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ASU Electronic Theses and Dissertations


This collection includes most of the ASU Theses and Dissertations from 2011 to present. ASU Theses and Dissertations are available in downloadable PDF format; however, a small percentage of items are under embargo. Information about the dissertations/theses includes degree information, committee members, an abstract, supporting data or media.

In addition to the electronic theses found in the ASU Digital Repository, ASU Theses and Dissertations can be found in the ASU Library Catalog.

Dissertations and Theses granted by Arizona State University are archived and made available through a joint effort of the ASU Graduate College and the ASU Libraries. For more information or questions about this collection contact or visit the Digital Repository ETD Library Guide or contact the ASU Graduate College at gradformat@asu.edu.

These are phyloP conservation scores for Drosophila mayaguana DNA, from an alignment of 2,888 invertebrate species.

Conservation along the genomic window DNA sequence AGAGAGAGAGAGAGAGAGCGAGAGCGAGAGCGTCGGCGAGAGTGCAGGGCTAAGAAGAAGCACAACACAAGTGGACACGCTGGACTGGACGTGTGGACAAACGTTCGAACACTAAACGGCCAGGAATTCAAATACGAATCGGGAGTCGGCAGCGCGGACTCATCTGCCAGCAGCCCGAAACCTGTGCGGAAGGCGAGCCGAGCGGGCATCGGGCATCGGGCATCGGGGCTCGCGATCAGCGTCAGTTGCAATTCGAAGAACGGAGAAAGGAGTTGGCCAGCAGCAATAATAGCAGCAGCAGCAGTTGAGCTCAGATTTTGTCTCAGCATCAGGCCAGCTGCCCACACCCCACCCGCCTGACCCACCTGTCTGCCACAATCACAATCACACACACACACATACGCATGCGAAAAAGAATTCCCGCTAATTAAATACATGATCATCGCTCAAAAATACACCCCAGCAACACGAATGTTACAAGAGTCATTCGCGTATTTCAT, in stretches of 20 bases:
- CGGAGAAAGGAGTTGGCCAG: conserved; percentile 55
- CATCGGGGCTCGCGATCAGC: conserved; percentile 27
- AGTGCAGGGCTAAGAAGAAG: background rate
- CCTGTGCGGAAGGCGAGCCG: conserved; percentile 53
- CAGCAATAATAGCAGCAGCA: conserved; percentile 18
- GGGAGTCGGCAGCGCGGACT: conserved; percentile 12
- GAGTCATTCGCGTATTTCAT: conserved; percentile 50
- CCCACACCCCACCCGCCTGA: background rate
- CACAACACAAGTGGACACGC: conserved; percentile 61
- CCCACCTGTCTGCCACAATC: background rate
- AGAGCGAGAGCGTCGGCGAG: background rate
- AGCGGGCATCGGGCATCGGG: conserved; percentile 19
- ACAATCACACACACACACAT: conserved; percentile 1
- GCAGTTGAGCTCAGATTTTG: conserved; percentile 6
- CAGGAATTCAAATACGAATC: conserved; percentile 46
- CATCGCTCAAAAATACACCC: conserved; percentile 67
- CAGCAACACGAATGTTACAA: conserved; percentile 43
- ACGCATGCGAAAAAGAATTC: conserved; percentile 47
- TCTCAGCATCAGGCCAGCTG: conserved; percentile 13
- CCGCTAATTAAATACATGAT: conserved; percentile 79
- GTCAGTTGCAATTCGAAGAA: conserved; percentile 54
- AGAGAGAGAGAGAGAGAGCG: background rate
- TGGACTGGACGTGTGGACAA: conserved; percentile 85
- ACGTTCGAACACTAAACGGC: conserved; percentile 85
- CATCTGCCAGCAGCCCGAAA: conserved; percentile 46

Existing robotic excavation research has been primarily focused on lunar mining missions or simple traffic control in confined tunnels, however little work attempts to bring collective excavation into the realm of human infrastructure. This thesis explores a decentralized approach to excavation processes, where traffic laws are borrowed from swarms of fire ants (Solenopsis invicta) or termites (Coptotermes formosanus) to create decision rules for a swarm of robots working together and organizing effectively to create a desired final excavated pattern. First, a literature review of the behavioral rules of different types of insect colonies and the resulting structural patterns over the …

Contributors
Haggerty, Zz Mae, Berman, Spring M, Aukes, Daniel, et al.
Created Date
2018